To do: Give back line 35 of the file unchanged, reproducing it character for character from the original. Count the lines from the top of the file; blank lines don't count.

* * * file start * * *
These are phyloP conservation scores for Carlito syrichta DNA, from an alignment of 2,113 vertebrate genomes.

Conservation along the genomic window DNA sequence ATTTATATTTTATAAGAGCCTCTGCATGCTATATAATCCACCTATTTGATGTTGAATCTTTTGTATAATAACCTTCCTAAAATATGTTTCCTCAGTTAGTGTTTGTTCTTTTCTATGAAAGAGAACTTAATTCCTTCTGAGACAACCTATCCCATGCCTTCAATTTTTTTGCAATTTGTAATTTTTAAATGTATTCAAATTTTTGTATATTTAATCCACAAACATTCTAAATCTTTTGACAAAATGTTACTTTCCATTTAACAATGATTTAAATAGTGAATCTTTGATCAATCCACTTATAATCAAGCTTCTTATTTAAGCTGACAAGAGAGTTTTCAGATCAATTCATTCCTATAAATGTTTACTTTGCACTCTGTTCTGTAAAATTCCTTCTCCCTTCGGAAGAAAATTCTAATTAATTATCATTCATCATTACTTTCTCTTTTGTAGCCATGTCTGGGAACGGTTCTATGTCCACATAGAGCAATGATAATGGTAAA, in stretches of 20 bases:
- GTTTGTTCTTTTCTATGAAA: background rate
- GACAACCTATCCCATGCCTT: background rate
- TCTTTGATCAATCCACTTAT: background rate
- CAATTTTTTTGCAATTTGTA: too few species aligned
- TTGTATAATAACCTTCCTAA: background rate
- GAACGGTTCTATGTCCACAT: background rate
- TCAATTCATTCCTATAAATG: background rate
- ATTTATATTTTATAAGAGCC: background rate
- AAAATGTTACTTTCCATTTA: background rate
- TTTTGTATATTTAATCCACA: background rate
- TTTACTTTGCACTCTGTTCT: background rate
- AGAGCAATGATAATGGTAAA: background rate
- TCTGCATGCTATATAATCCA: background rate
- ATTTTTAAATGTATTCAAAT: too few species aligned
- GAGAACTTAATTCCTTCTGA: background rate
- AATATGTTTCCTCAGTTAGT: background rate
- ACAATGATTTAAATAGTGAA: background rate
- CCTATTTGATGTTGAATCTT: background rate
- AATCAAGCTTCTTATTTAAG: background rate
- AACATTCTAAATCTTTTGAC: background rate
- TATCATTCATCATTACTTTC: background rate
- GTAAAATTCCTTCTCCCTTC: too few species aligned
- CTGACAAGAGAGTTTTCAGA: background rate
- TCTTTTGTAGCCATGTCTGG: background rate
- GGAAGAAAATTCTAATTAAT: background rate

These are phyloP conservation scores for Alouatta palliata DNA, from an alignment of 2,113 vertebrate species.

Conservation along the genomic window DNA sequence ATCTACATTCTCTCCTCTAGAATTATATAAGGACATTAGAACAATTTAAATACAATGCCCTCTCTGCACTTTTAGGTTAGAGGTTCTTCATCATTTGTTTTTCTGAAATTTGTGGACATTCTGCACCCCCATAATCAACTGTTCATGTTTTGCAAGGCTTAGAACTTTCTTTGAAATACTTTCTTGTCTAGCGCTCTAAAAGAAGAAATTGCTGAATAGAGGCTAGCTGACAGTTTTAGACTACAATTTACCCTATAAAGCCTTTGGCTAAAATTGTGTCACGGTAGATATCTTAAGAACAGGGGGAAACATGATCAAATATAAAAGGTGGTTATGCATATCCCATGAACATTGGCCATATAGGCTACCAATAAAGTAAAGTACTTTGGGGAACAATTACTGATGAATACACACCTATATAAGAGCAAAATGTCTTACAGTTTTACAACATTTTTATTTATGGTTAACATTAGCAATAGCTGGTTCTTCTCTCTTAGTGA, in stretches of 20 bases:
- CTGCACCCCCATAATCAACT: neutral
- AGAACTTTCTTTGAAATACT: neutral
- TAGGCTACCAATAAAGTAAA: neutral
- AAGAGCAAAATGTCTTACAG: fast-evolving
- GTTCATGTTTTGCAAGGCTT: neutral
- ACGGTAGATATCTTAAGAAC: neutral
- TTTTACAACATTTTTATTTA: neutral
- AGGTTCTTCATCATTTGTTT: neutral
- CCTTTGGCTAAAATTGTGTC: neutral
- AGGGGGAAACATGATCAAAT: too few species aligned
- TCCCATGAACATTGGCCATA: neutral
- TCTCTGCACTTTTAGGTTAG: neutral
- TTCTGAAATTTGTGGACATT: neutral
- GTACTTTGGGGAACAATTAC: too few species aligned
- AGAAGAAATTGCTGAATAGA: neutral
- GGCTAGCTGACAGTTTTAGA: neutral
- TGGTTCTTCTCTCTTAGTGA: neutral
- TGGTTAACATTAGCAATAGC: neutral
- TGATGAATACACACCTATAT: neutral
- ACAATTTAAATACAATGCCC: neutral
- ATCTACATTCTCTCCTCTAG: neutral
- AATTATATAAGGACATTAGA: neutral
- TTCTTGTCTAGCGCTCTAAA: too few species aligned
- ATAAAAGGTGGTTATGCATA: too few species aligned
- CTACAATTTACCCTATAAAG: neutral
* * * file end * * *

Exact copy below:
- ACGGTAGATATCTTAAGAAC: neutral